My words: Your are stating an opinion, not necessarily a claim of fact, when you say "I just don't think it is possible to truly believe something ... from somebody elses "objective" idea of proof."

Opinions are usually based upon at least some facts/proof, so what are the facts/proof upon which you base your statement of opinion?

Is it not possible for scientists to objectively prove that airplanes designed to scientific specifications will fly by building and testing/flying those airplanes?

And will that testing be objective regardless of anyone's opinion of it?

That which is objective is independent of our opinion.

I can prove this by asking you to run headfirst at full tilt through the space-time coordinates of the stone walls of Brookings Hall of Washington University of St. Louis and predict that you will not be able to do so. My prediction will be objective simply because Brookings Hall and the abilities of human beings to run through stone walls are objective facts totally independent of my opinions of them.

My words:
Quote:
<font face="Verdana, Arial" size="2">If you do not have objective standards of proof, what are your standards?</font>
Your words:
Quote:
<font face="Verdana, Arial" size="2">My standards are my own, just as yours are, I cannot prove anything to you without meeting them. I don't think my standards can be verbalized effectively, but there is a point where I see enough evidence and I have pondered it enough that I form my opinion or belief about something. It is this that I think varies from person to person. Unless I meet your standards of proof, I haven't proven anything.</font>
My words: I asked you for your standards of proof, and you have thus far only told me (A) that you have them, but that (B) you cannot verbalize them effectively.

I sense that you are selling yourself short. I have found that with careful thought most grey/murky ideas that seem impossible to verbalize effectively can be verbalized effectively. I sense that if you ask yourself a lot of questions that you will be able to formulate and effectively verbalize your standards of proof.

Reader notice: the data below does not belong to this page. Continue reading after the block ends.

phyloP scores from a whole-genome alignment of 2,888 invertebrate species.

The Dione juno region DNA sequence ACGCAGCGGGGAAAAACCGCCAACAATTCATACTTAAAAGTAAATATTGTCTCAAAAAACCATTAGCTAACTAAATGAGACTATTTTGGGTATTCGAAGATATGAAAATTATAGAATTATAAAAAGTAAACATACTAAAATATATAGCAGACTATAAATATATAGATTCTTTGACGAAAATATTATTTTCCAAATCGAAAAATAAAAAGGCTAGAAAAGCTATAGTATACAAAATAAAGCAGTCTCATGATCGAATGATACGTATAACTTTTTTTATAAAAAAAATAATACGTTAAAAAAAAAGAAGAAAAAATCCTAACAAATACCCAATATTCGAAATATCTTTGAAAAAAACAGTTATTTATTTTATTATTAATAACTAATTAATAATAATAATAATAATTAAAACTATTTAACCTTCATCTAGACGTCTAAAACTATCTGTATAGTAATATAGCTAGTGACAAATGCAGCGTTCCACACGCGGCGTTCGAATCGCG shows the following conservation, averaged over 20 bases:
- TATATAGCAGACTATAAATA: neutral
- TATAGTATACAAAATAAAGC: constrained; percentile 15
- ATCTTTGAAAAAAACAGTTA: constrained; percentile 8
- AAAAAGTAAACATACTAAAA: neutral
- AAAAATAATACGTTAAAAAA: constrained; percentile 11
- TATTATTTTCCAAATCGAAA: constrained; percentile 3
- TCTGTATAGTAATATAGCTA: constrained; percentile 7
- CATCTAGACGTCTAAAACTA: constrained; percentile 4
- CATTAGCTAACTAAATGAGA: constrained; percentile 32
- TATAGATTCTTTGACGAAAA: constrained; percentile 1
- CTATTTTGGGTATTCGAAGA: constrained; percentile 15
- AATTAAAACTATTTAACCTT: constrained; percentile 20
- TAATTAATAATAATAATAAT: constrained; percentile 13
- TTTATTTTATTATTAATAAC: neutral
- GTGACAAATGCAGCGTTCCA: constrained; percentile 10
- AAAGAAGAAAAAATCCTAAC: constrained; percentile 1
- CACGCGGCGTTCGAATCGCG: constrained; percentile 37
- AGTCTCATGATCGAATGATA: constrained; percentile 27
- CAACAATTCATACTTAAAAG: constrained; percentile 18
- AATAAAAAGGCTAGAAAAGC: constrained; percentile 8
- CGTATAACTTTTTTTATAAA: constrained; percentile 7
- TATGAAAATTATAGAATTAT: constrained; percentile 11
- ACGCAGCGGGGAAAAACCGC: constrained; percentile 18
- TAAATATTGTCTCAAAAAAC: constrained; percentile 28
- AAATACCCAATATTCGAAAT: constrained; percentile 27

You have already mentioned that you perceive some evidence which serves as proof. I would like you to focus upon imagining what those evidences are and see if or not you can make clear those grey/murky ideas. You might come to the same standards as I have, but you might conceive of new/different standards that might help us all.

My standards are not necessarily mine alone, for if they are truly objective, then they serve us all independently of our opinions of them.

If you and I do not have standards of language as well as proof, then we cannot communicate effectively.

THAT would not be good.

My words:
Quote:
<font face="Verdana, Arial" size="2">If we can observe you, you and your behavior become scientific.</font>

Your words:
Quote:
<font face="Verdana, Arial" size="2">You cannot measure my mind and you cannot know my mind, science can look at behavior and draw some very superficial information about a person, but nothing can measure a persons mind.</font>
My words: Other people, including me, CAN observe you and determine/infer from the people/things/events you approach that you approached them because you had a desire to approach them--a desire for those people/things/events and determine/infer from the people/things/events you avoid that you avoided them (or at least tried to avoid them) because you had a fear of not avoiding them--a fear of those people/things/events.

Why would you approach/avoid certain people/things/events? Because you had desires to approach them and fears of not avoiding them.

Can you yourself not observe a person--observe his behavior/his actions and reactions--and not make a judgment that you understand his motivation in terms of his approach behavior being caused by his desires and his avoidance behavior being caused by his fears?

Legal mindreading issues include inferring motives for criminal behavior directly from observation of a criminal's behavior/his actions and reactions, therefore there is a legal precedent for expecting to be able to "measure a person's mind."

Once we have an operational definition of mind as an individual's personal system of desires/fears/priorities, then understanding human motivation as caused by the individual's desires/fears/priorities is not impossible.

What is proof?

[This message has been edited by Bob K (edited March 21, 2001).]
 
Old 03-22-2001, 10:14 AM   #10
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Bob,
To prove requires 2 people, just as to give requires 2 people. Because you cannot dictate what will convince everyone, you cannot create some objective proof that will suit everyone. As soon as one person says "what if" or "no way" it is useless. People agree on what they beleive because we are similar, but the sincere human belief of something cannot be assumed by some pre-defined proof 100% of the time.

Wonder how many test pilots died even though the mathematics worked out, and the systems all checked out fine. If I built a new plane that was proven fine in computer models, but it ran on solar power, would you fly it first? The proof is in the pudding.

Can you give me an example of some way that an objective proof could be applicable to anything?

Also, about knowing an individuals mind, do you really believe that people are predictable at any meaningful level?

David